JEH JOHNSON, FORMER HOMELAND SECURITY SECRETARY: Well, this is, in fact, a situation that is unsustainable, 10,000, 12,000 a day, taxes, resources, not just to the Border Patrol, not just communities along the southern border, but in the interior, in places like New York and Chicago. And so we're in a crisis, very much so right now.
I guess if I were in the Biden administration right now, Wolf, I would be saying to the American public, we are on this. We recognize this is a huge problem. We recognize this is a crisis, and we will work with Congress to add more authorities to address an emergency situation like this, to more expeditiously remove people back to where they came from, all the while remaining humane, consistent with our values, being fair, be humane, but we have to address this crisis, raising the standard for asylum on the front end, for example, perhaps considering some sort of emergency authority, like Title 42, to deal with numbers of this volume.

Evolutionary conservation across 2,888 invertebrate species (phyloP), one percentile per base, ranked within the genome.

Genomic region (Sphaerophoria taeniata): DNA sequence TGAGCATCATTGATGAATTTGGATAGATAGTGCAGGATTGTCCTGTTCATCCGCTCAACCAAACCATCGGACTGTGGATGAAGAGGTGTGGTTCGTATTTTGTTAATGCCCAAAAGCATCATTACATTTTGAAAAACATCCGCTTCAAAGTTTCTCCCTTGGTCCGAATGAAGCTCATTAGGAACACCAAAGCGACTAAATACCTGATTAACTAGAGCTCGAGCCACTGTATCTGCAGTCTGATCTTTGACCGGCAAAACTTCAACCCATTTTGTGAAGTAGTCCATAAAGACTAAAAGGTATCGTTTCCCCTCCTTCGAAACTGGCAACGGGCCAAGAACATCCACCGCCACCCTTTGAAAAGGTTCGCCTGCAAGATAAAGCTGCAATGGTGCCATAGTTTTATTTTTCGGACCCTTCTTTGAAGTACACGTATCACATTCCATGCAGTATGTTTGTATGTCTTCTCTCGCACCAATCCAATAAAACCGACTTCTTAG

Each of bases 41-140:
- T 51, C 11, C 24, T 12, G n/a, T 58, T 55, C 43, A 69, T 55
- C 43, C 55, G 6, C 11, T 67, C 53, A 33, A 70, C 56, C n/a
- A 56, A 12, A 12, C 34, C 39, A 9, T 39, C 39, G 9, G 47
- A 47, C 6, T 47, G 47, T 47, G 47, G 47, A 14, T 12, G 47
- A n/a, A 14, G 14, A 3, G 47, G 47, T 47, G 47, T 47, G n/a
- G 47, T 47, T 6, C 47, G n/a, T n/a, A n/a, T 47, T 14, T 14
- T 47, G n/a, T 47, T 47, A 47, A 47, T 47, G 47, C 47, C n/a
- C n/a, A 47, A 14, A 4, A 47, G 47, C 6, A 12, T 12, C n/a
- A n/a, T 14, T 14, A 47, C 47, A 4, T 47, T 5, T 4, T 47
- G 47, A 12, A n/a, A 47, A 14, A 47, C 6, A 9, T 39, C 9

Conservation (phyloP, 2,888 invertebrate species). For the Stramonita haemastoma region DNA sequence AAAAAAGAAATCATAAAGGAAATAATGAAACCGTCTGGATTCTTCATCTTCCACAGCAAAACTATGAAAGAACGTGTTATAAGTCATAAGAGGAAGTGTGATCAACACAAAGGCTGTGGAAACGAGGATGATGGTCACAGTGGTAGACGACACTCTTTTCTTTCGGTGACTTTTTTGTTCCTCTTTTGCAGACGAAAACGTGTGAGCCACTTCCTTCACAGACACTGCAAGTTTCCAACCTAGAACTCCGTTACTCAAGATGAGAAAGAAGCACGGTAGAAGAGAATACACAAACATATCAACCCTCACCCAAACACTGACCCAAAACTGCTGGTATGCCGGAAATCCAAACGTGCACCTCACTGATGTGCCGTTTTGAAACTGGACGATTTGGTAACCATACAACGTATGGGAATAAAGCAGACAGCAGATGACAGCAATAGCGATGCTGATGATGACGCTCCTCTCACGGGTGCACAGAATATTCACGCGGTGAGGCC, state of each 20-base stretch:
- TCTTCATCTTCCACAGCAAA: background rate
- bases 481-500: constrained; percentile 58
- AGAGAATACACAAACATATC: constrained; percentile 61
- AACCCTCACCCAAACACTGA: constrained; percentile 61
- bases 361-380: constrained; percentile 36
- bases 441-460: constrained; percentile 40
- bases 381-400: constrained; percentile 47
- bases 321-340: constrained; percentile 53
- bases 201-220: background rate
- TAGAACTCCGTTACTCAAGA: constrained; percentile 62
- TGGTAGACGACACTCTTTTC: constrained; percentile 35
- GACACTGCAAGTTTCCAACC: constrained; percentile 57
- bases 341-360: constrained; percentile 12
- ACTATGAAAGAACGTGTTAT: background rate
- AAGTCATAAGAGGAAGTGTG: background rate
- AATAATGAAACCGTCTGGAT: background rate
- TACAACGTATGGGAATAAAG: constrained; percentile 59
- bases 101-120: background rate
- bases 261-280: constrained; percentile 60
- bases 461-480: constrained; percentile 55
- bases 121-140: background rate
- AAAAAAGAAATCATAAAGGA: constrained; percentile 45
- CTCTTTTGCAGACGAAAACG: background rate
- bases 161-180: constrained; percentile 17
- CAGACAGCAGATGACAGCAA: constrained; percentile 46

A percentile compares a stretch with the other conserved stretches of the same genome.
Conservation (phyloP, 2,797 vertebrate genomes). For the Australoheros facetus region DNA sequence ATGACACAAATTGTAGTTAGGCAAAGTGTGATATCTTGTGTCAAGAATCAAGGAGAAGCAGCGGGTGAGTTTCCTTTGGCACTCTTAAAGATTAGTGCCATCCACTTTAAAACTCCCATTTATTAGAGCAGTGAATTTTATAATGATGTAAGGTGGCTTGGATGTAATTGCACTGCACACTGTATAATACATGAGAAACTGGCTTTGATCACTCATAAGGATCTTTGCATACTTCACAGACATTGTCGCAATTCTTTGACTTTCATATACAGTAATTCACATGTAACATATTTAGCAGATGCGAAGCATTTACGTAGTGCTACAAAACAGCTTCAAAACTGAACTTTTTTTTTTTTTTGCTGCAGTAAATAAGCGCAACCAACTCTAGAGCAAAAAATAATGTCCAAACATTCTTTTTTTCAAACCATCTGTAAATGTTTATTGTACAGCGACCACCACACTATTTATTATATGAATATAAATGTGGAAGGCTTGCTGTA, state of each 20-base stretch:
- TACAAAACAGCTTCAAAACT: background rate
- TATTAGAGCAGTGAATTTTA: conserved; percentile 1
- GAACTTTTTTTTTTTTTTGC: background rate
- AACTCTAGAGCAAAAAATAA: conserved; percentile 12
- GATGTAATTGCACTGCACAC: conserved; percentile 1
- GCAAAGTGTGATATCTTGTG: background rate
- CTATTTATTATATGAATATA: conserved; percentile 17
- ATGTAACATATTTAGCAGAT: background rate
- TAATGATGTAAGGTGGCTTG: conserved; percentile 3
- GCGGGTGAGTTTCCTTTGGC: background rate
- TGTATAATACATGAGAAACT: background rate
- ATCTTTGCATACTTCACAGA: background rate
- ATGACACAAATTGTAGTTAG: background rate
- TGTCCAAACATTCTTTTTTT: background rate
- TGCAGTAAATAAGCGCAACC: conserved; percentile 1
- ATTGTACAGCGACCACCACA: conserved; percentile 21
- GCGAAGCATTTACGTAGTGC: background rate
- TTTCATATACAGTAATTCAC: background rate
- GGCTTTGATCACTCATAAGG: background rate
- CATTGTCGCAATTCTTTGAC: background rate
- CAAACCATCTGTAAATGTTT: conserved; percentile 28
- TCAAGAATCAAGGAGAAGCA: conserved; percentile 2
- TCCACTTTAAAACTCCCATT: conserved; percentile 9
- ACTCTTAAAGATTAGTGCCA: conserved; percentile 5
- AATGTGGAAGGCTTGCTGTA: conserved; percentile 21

But the president, in my opinion, needs to really say directly to the American public, I recognize the problem. I'm on this. My administration is doing everything we can to address it, including working with Republicans in Congress.
BLITZER: They clearly got to do something. I want you and our viewers, Mr. Secretary, to take a closer look at this video of Texas National Guard agents seeming to ignore a migrant mother's plea for help in the Rio Grande.
They've denied any wrongdoing, but are you concerned by that conduct from the border officers.
JOHNSON: I would be on the phone to Governor Abbott right now, to say, look, if you want to be involved in border security even though this is traditionally and legally the province of the federal government, if you want to have your people out there on the Rio Grande, then you also have to step up and save someone who was clearly in a crisis. And who needs your help.
And so, if Texas is going to be involved in doing the job of the federal government and border security, that means, also, helping people who are clearly crying for help in a crisis.